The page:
Type to search

How to switch on your next event with AI

Technology & Data

How to switch on your next event with AI


AI shouldn’t just be a novelty at your next event. Felippe Diaz says it can enhance every experience at every touch point.

This article originally appeared in The Experience Issue, the February/March 2018 print edition of Marketing magazine »

felippe diazAs professional marketers, we are already acutely aware that Artificial Intelligence (AI) is going to be big. It will kill off existing industries and create many new ones. It will change the way we live, work and play.

Very few aspects of our lives will escape its impact. IDC predicts that global spending on AI and cognitive systems will reach US$31.3 billion by 2019. For event professionals, it won’t be long before AI moves from being a novelty at their next show, to an expected technology solution that will enhance every customer touch point along their journey. The objective for incorporating AI into event campaigns is no different to that for any other technology – ultimately it should lead to deeper interactions, which in turn lead to better engagement.

But what are the key aspects of the event-going experience that AI can solve, both for the delegate and the marketers who’ve made a significant investment in a major conference or exhibition? And how quickly will this new technology be adopted? Here are three valuable ways AI can be used at events. The first two enable marketers to enhance the customer experience for their delegates, while the third provides additional insight to help marketers create more successful events.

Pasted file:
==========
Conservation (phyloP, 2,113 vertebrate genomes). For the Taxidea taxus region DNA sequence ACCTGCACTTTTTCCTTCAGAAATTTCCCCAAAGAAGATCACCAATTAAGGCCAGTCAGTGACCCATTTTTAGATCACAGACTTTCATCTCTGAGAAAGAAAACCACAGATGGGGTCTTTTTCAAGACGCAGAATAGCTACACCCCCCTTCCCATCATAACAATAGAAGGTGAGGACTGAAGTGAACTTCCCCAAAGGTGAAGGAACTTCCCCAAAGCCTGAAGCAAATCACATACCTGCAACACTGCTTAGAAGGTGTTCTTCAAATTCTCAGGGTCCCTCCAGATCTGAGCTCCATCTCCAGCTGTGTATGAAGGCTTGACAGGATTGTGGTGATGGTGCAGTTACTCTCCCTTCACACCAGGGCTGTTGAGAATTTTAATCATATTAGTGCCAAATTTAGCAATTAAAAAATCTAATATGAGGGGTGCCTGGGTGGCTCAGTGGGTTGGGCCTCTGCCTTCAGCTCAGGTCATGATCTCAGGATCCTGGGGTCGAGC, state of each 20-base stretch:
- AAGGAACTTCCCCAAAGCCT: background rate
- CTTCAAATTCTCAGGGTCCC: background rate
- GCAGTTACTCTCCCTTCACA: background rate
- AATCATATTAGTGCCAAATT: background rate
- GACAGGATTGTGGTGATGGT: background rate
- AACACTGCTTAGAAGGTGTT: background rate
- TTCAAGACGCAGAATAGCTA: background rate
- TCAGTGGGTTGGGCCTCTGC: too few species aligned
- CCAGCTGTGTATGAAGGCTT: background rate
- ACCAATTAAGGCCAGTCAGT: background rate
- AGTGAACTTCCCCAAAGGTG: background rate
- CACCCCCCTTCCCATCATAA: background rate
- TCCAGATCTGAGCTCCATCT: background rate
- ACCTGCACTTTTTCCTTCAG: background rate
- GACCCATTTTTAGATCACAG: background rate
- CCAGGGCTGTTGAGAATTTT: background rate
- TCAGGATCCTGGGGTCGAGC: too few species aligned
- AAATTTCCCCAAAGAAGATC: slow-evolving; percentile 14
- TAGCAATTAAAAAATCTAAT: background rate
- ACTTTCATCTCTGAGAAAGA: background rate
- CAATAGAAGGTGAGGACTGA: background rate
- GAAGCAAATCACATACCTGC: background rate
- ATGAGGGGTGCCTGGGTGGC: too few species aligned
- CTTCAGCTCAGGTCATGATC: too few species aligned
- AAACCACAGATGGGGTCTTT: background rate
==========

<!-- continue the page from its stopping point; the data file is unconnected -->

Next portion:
Chatbots and virtual agents

MK0218 200 cover experienceAI-powered Chatbots are now commonplace online. Most people understand that when they are chatting to the bank about refinancing their mortgage, they are not actually talking to ‘Greg’; they are more likely conversing with a program that has been created to give the impression of a human-to-human conversation.

There is no reason why this simple interaction cannot be transferred to a live event. Ubiquitous apps like Facebook Messenger and WhatsApp are the new weapon of choice to communicate with event attendees. It means that they are not required to download a bloated native app or log into an event-specific website. Chatbots can be used to help delegates with things such as:

  • navigating through the venue, or wayfinding – this is especially useful in large-scale events that take place across multiple locations
  • scheduling of personal agendas – this is great for events that span across more than one day, and
  • connecting event delegates with speakers or other subject matter experts.

AI-powered chatbots and virtual agents are particularly valuable for regularly recurring events. Because they are continually learning from previous interactions, chatbots can provide answers with greater accuracy each time they are deployed. The next exciting progression of this technology is the digital virtual human – bringing the chatbot to life by adding a human face that allows the user to communicate through not only speech, but non-speech cues as well. New Zealand-based tech start-up Soul Machines has recently partnered with global software vendor Autodesk to create AVA, a digital human with the ability to see, hear and respond to interactions in an incredibly human- like manner. The interaction between the user and the technology will in turn become deeply relational, as opposed to transactional.